This lovely 1970’s Omega dress watch came in for a service a short while ago. I was struck by the simple, very elegant styling, the whole watch hangs together beautifully from the baton hands and applied indicies to the dial that fills the slender 9k gold case with its baton type lugs. It just looks right!
Once inside, the calibre 1030 movement is every bit as lovely as the external components, you can tell the rhodium plated movement hasn’t been built down to a price, again it’s just right.
The stripdown went without incident bar a couple of points of interest.
The bridle had detached itself from the end of the mainspring, not an unusual occurrence but once this goes the power reserve is depleted as the spring will now slip on the barrel wall long before it’s fully wound. A new mainspring was fitted.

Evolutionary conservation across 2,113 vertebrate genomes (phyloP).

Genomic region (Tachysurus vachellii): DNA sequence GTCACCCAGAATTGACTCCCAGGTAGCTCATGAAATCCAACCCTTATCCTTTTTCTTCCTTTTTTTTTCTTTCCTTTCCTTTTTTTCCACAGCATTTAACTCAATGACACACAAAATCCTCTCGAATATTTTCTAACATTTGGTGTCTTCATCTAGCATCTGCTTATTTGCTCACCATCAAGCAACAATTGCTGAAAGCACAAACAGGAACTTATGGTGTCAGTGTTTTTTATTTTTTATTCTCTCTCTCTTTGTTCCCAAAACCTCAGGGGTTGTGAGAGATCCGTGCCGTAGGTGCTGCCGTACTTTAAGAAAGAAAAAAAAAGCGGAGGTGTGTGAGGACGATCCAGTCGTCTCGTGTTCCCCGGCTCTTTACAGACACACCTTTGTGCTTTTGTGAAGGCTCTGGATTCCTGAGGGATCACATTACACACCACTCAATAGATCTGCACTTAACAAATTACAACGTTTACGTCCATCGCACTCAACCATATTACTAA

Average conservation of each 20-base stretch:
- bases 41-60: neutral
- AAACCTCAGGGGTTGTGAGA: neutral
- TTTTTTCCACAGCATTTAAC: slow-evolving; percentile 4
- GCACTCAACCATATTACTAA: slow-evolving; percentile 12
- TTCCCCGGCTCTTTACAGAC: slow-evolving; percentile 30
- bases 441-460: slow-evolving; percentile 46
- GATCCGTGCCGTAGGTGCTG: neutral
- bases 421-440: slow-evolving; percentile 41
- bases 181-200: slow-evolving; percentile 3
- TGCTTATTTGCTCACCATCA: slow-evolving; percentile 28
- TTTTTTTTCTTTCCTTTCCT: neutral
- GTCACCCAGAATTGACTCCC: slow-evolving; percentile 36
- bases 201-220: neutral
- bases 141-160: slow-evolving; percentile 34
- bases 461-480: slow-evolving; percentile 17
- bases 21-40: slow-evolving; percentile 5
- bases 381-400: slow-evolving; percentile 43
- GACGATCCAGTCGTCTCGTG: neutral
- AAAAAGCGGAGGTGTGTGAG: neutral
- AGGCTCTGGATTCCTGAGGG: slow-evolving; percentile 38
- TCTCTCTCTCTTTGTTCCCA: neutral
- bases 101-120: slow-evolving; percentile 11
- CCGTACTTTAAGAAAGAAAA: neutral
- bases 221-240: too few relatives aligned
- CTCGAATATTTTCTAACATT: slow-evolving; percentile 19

Another occurrence that isn’t seen so often was the incabloc spring from the balance cock was split in two, when I went to undo it, it fell out in two parts. You can see the new replacement below, it’s the brass lyre shaped spring in the bottom left of the picture. To fit a new one of these the balance cock has to be stripped of its regulating levers to allow access to the slot in the incabloc upper housing that the springs “hinge” sits in.
The balance assembled back together again.
The new mainspring greased and lubed.
The motion work coming back together.
The dial and hands refitted.
And back in the case. The crystal still had a few marks and scratches……..
…….but a bit of elbow grease and some varying grades of emery cloth followed by a buffing with polywatch soon got it looking nice and clear. These calibre 1030’s are one of Omegas lesser trumpeted quality hand wind movements. All in all a lovely package!